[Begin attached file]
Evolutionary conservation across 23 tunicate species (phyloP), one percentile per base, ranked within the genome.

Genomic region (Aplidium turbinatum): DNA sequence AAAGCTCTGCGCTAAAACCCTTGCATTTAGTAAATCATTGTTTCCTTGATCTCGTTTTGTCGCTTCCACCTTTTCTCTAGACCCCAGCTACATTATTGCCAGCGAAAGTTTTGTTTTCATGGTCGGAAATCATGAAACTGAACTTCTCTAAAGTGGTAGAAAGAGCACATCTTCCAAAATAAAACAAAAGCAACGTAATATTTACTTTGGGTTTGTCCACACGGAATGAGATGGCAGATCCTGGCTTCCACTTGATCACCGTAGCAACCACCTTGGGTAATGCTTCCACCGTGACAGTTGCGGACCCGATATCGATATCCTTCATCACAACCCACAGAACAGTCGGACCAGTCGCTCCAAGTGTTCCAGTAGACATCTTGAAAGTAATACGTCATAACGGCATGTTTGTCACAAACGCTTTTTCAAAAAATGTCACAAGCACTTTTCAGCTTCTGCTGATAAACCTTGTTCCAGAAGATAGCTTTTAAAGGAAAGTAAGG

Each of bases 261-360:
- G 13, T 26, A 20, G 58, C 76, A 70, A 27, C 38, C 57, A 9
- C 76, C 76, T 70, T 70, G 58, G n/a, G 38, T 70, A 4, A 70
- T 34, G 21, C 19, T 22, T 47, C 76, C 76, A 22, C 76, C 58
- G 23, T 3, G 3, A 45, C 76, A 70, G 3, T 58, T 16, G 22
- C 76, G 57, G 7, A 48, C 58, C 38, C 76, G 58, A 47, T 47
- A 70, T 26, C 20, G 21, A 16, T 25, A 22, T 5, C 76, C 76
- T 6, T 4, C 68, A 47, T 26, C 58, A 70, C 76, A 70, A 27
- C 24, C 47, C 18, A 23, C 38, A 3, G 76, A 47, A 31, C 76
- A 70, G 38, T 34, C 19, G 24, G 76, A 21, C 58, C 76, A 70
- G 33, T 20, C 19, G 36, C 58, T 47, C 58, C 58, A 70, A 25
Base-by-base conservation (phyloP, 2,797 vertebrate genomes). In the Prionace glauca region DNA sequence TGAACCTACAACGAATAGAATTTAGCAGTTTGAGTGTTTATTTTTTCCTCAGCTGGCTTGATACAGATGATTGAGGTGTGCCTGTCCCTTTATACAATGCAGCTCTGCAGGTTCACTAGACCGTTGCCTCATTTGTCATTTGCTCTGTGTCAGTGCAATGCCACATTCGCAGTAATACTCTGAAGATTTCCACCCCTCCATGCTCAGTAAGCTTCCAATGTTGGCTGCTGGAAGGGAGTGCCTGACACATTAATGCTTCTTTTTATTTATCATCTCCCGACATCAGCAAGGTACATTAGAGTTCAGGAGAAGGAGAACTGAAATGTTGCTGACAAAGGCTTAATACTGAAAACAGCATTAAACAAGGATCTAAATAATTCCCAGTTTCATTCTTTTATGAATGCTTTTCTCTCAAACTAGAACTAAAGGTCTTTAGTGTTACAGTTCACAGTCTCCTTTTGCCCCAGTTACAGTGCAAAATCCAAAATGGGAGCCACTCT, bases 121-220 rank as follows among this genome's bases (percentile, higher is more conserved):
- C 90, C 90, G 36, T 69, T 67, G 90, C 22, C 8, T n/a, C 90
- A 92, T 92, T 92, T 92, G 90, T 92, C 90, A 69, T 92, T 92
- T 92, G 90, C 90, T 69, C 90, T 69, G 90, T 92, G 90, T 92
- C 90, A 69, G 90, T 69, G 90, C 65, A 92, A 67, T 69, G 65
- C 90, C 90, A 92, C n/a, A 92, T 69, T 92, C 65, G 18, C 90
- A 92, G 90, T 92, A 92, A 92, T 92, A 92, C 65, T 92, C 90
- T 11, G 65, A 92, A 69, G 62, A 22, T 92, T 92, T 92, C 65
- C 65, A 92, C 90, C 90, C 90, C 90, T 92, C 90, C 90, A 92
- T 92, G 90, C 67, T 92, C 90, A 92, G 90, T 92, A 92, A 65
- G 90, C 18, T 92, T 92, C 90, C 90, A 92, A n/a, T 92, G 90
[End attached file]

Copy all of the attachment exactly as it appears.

Evolutionary conservation across 23 tunicate species (phyloP), one percentile per base, ranked within the genome.

Genomic region (Aplidium turbinatum): DNA sequence AAAGCTCTGCGCTAAAACCCTTGCATTTAGTAAATCATTGTTTCCTTGATCTCGTTTTGTCGCTTCCACCTTTTCTCTAGACCCCAGCTACATTATTGCCAGCGAAAGTTTTGTTTTCATGGTCGGAAATCATGAAACTGAACTTCTCTAAAGTGGTAGAAAGAGCACATCTTCCAAAATAAAACAAAAGCAACGTAATATTTACTTTGGGTTTGTCCACACGGAATGAGATGGCAGATCCTGGCTTCCACTTGATCACCGTAGCAACCACCTTGGGTAATGCTTCCACCGTGACAGTTGCGGACCCGATATCGATATCCTTCATCACAACCCACAGAACAGTCGGACCAGTCGCTCCAAGTGTTCCAGTAGACATCTTGAAAGTAATACGTCATAACGGCATGTTTGTCACAAACGCTTTTTCAAAAAATGTCACAAGCACTTTTCAGCTTCTGCTGATAAACCTTGTTCCAGAAGATAGCTTTTAAAGGAAAGTAAGG

Each of bases 261-360:
- G 13, T 26, A 20, G 58, C 76, A 70, A 27, C 38, C 57, A 9
- C 76, C 76, T 70, T 70, G 58, G n/a, G 38, T 70, A 4, A 70
- T 34, G 21, C 19, T 22, T 47, C 76, C 76, A 22, C 76, C 58
- G 23, T 3, G 3, A 45, C 76, A 70, G 3, T 58, T 16, G 22
- C 76, G 57, G 7, A 48, C 58, C 38, C 76, G 58, A 47, T 47
- A 70, T 26, C 20, G 21, A 16, T 25, A 22, T 5, C 76, C 76
- T 6, T 4, C 68, A 47, T 26, C 58, A 70, C 76, A 70, A 27
- C 24, C 47, C 18, A 23, C 38, A 3, G 76, A 47, A 31, C 76
- A 70, G 38, T 34, C 19, G 24, G 76, A 21, C 58, C 76, A 70
- G 33, T 20, C 19, G 36, C 58, T 47, C 58, C 58, A 70, A 25
Base-by-base conservation (phyloP, 2,797 vertebrate genomes). In the Prionace glauca region DNA sequence TGAACCTACAACGAATAGAATTTAGCAGTTTGAGTGTTTATTTTTTCCTCAGCTGGCTTGATACAGATGATTGAGGTGTGCCTGTCCCTTTATACAATGCAGCTCTGCAGGTTCACTAGACCGTTGCCTCATTTGTCATTTGCTCTGTGTCAGTGCAATGCCACATTCGCAGTAATACTCTGAAGATTTCCACCCCTCCATGCTCAGTAAGCTTCCAATGTTGGCTGCTGGAAGGGAGTGCCTGACACATTAATGCTTCTTTTTATTTATCATCTCCCGACATCAGCAAGGTACATTAGAGTTCAGGAGAAGGAGAACTGAAATGTTGCTGACAAAGGCTTAATACTGAAAACAGCATTAAACAAGGATCTAAATAATTCCCAGTTTCATTCTTTTATGAATGCTTTTCTCTCAAACTAGAACTAAAGGTCTTTAGTGTTACAGTTCACAGTCTCCTTTTGCCCCAGTTACAGTGCAAAATCCAAAATGGGAGCCACTCT, bases 121-220 rank as follows among this genome's bases (percentile, higher is more conserved):
- C 90, C 90, G 36, T 69, T 67, G 90, C 22, C 8, T n/a, C 90
- A 92, T 92, T 92, T 92, G 90, T 92, C 90, A 69, T 92, T 92
- T 92, G 90, C 90, T 69, C 90, T 69, G 90, T 92, G 90, T 92
- C 90, A 69, G 90, T 69, G 90, C 65, A 92, A 67, T 69, G 65
- C 90, C 90, A 92, C n/a, A 92, T 69, T 92, C 65, G 18, C 90
- A 92, G 90, T 92, A 92, A 92, T 92, A 92, C 65, T 92, C 90
- T 11, G 65, A 92, A 69, G 62, A 22, T 92, T 92, T 92, C 65
- C 65, A 92, C 90, C 90, C 90, C 90, T 92, C 90, C 90, A 92
- T 92, G 90, C 67, T 92, C 90, A 92, G 90, T 92, A 92, A 65
- G 90, C 18, T 92, T 92, C 90, C 90, A 92, A n/a, T 92, G 90